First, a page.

Ambient Kommercialism & Kardashian Kontext in Kim Kardashian: Hollywood

Kim Kardashian: Hollywood was released in 2014 to much fanfare, where it shot to #1 on the Apple App Store chart and grabbed #4 for top-grossing apps. The game developer, Glu Mobile, reported that it raked in $1.6 million in its first five days on the market. The Kardashians are a brand and a lifestyle that is largely consumed in a passive way — we watch Kim on TV and in photoshoots and on red carpets. Our pursuit of her content…

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Kim Kardashian: Hollywood was released in 2014 to much fanfare, where it shot to #1 on the Apple App Store chart and grabbed #4 for top-grossing apps. The game developer, Glu Mobile, reported that it raked in $1.6 million in its first five days on the market.

The Kardashians are a brand and a lifestyle that is largely consumed in a passive way — we watch Kim on TV and in photoshoots and on red carpets. Our pursuit of her content across Instagram and Snapchat could be construed as slightly more active consumption. But the basis of Kim’s fame is visual: we want to see what her life is like. This is likely why on Twitter she has 48 million followers but on Instagram 85 million.

So how does the Kardashian experience translate into a game? In Kim Kardashian: Hollywood, players customize their avatars in either gender. The avatar works at a clothing boutique and immediately has a chance-encounter with Kim herself! You are destined for fame. Kim invites you to a party, gets you a modeling gig, and is a guiding hand through your ascent from the D-list to the A-list celebrity totem pole. This is the core goal of the game: attain fame, as much as you possibly can.

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Megan Garber at the Atlantic described the landscape of KK: Hollywood as “ambient commercialism“: the more modeling jobs and event appearances you do, the more money, energy, and K-stars you get. Money can be used to buy new clothing, hair, accessories, make-up, pets, mansions, Range Rovers and more that get unlocked with each level up. Energy allows you do to more jobs but also extract more money out of each job (and better impress your fans). K-stars are the rarest and most valuable currency within the game — they translate to charmas in, if you have enough K-stars you can literally charm your way through doors and climb that social ladder double time. Every action and reaction within the game is geared toward selling yourself so you can buy more things for yourself so that you can then better sell yourself, ad infinitum. (actually only until level 45).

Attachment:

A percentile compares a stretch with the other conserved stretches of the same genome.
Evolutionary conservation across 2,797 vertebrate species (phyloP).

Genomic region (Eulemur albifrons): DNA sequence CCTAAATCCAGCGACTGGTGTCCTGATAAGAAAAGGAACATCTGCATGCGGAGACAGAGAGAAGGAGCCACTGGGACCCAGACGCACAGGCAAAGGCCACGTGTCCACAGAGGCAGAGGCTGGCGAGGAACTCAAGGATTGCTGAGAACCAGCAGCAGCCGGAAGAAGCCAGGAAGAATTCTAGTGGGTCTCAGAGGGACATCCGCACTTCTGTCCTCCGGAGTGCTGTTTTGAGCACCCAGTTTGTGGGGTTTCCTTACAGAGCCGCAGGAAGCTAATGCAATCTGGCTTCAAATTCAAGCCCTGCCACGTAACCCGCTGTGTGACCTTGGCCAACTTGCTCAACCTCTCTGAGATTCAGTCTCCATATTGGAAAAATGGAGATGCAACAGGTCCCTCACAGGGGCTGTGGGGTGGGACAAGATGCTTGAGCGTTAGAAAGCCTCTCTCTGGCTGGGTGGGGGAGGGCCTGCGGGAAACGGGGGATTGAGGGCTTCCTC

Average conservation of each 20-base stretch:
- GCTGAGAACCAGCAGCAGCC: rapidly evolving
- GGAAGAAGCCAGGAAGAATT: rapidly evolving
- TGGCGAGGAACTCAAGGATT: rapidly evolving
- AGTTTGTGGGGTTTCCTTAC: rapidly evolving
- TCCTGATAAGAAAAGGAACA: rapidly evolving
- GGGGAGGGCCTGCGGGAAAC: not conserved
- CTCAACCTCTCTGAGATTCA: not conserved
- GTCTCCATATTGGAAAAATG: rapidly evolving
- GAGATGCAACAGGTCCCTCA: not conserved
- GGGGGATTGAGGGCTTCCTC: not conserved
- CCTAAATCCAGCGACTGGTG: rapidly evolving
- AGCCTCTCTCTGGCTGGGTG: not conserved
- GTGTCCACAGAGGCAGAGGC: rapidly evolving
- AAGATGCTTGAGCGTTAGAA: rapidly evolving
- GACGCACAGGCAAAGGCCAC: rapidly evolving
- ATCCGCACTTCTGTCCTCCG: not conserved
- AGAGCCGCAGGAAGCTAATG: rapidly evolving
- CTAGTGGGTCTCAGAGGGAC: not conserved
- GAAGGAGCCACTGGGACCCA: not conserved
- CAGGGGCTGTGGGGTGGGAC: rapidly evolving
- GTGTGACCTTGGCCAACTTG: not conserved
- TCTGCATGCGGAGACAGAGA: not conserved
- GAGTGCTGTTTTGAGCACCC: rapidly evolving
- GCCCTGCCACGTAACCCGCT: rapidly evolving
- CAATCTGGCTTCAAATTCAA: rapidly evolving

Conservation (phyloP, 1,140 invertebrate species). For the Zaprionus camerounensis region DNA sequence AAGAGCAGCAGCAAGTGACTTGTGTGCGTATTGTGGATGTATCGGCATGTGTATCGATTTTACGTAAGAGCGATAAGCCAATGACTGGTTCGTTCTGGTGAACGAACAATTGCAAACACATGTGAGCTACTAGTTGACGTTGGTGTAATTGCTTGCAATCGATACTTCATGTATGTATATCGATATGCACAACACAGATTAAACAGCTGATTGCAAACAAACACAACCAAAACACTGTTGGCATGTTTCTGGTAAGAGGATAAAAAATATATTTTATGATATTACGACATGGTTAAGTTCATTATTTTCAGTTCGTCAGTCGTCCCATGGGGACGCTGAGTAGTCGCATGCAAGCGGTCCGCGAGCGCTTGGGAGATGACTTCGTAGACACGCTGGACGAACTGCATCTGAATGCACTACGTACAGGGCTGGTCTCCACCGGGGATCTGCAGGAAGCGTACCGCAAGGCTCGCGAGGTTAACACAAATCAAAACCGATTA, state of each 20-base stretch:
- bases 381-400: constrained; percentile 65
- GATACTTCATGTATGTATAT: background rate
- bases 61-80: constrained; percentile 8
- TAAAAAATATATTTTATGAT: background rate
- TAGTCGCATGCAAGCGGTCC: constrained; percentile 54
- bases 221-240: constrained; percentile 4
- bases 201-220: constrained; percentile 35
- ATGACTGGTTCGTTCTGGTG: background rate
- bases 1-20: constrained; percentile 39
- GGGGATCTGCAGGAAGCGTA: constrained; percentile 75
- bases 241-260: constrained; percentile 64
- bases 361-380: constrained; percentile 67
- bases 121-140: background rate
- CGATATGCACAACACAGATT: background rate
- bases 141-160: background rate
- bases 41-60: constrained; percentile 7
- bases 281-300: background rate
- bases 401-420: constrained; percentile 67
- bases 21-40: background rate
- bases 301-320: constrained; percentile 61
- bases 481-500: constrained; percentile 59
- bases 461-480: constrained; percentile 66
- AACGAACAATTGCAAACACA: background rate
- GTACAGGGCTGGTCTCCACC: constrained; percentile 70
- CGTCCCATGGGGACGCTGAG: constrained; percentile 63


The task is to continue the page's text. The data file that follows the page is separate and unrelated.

The story-line of the game mimics Kim’s own early rise to fame; in-game, So Chic clothing boutique is a dupe for DASH, the clothing boutique operated by Kim and her sisters. In-game, you start with small modeling gigs, reminiscent of some of the shockingly small (and bad) modeling gigs Kris Jenner was booking Kim for on the first season of Keeping Up With the Kardashians. Miami becomes an unlocked destination where you can make club appearances to earn more K-stars, which is exactly what Kim did in her spin-off reality show set in Miami.

In “How to do Things With Video Games,” Ian Bogot dedicates a chapter to branding. Modern iconography in games adds a layer of “contemporary social values” in games. He gives the example of a re-skinned Monopoly game where the player tokens are updated to represent 21st century brands: a Toyota Prius, Mcdonald’s french fries, New Balance sneakers, and Starbucks coffee. (53).  In Kim Kardashian: Hollywood, players experience a re-skinning of Kim’s own ascent to fame, layered with the “contemporary social values” the game points to: fame, materialism, social climbing, looks, travel…If the game lacked the contemporary context the Kardashian presence affords it, I don’t think it would have been nearly as popular.

I’m only on level 10 so it remains to be seen whether I’ll make it to that mythical A-list or not.